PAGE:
Morgan Lewis has bucked the trend for furloughs, pay freezes, pay cuts and redundancies and actually raised the salaries of its business services staff.

The US firm has increased almost all admin professional salaries by 2%, for cost of living, from 1 April.

The raise, which applies globally, excludes new starters and directors. While it's not millions, it stands in stark contrast to the cutbacks being brought in at other firms. "A really nice and unexpected touch at this challenging time", said a source. "Definitely a Lockdown Champion!"

That's not the cry from most insiders at the moment. Reed Smith has announced a pay cut of 15% across the board for all associates. An aggrieved source said the percentage drop equates to seniors working "for almost the same salaries as juniors who can't draft board minutes". The drop is effective from 1 May until August, sources said.

Wright Hassall is making 12 redundancies and furloughing 44 members of staff. "It has furloughed most support staff, even where the work exists," said an insider, adding that the firm was making other staff pick up that work. 

“Out of a staff of 280 we have been unfortunately forced to remove a small number of positions, while other staff members have been furloughed in accordance with the Government’s Coronavirus Jobs Retention Scheme" said the firm's managing partner, Sarah Perry.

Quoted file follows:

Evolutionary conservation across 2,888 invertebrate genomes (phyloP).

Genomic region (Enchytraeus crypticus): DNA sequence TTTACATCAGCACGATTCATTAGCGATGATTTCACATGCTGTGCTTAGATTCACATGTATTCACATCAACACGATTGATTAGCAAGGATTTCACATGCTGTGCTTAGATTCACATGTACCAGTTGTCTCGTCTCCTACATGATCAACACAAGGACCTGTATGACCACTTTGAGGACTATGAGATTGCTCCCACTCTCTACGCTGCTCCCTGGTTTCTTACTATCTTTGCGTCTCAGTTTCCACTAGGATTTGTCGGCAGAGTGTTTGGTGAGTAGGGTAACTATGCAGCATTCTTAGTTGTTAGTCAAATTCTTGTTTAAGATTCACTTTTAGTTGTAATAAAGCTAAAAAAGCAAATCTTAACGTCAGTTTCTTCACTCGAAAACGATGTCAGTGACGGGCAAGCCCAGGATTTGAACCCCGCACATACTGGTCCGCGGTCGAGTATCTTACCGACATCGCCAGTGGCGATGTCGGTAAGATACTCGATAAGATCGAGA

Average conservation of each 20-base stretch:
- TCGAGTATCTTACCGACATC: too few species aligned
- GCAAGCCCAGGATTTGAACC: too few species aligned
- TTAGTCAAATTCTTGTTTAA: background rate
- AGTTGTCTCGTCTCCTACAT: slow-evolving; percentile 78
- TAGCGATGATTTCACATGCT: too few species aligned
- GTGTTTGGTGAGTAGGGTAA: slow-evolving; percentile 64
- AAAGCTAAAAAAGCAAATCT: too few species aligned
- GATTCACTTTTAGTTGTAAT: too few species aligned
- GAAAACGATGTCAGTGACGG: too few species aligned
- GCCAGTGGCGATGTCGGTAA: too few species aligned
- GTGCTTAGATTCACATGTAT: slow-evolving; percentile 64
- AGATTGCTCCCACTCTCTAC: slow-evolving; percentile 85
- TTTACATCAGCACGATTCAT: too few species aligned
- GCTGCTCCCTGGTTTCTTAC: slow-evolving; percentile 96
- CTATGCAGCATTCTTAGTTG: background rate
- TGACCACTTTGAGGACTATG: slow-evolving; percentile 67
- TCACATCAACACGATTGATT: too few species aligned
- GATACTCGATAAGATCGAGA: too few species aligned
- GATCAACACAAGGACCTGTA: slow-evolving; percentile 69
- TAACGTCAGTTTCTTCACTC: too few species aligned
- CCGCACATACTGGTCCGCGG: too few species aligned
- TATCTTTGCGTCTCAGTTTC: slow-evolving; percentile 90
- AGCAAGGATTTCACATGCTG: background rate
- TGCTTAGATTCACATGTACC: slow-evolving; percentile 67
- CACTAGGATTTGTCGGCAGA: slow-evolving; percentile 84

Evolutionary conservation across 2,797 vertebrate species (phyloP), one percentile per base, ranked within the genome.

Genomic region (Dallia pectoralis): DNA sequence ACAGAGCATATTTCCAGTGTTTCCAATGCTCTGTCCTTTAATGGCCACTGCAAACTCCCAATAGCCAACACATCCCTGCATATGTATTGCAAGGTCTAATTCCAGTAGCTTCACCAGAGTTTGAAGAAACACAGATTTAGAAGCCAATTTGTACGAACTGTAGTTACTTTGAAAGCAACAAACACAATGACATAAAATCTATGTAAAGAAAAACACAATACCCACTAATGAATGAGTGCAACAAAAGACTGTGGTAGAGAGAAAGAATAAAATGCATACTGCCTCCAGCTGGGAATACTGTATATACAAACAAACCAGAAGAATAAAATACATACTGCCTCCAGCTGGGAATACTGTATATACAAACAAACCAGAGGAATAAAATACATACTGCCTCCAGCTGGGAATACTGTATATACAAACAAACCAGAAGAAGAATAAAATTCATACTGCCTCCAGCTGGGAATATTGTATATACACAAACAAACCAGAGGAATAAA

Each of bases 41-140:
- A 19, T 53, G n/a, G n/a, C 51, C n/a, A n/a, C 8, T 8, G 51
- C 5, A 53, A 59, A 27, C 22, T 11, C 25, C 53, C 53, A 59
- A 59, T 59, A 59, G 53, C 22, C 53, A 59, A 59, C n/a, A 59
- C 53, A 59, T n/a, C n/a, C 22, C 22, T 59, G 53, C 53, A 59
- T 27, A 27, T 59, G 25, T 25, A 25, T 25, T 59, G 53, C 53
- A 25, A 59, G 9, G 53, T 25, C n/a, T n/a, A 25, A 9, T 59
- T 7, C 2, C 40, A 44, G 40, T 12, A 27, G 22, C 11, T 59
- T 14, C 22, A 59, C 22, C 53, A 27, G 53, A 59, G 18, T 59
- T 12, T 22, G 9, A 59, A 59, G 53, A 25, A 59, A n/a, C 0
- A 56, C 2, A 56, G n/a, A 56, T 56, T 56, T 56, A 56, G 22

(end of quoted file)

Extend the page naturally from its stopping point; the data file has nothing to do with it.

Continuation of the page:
Perry added that the firm's management team had been "massively impressed" by the response of staff to adapt their working and personal practices to help the firm "operate successfully in what is a dreadful time for the economy and the country as a whole.”   

Gowling WLG is asking some staff to take unpaid leave, RollOnFriday understands. The firm is taking a number of other measures in response to the pandemic, including furloughing some staff and asking others to work reduced hours for reduced pay, an insider said. But it will be particularly tough on those staff on unpaid leave, especially knowing that their furloughed colleagues are at least getting paid.

The measures by Gowling WLG are set to be in place until the end of October this year.  Each team was told that they "needed to reduce salary costs by 20%", claimed the source. 

Gowling WLG did not respond to a request for comment.

How Jack thought unpaid leave would look:



How it actually looked: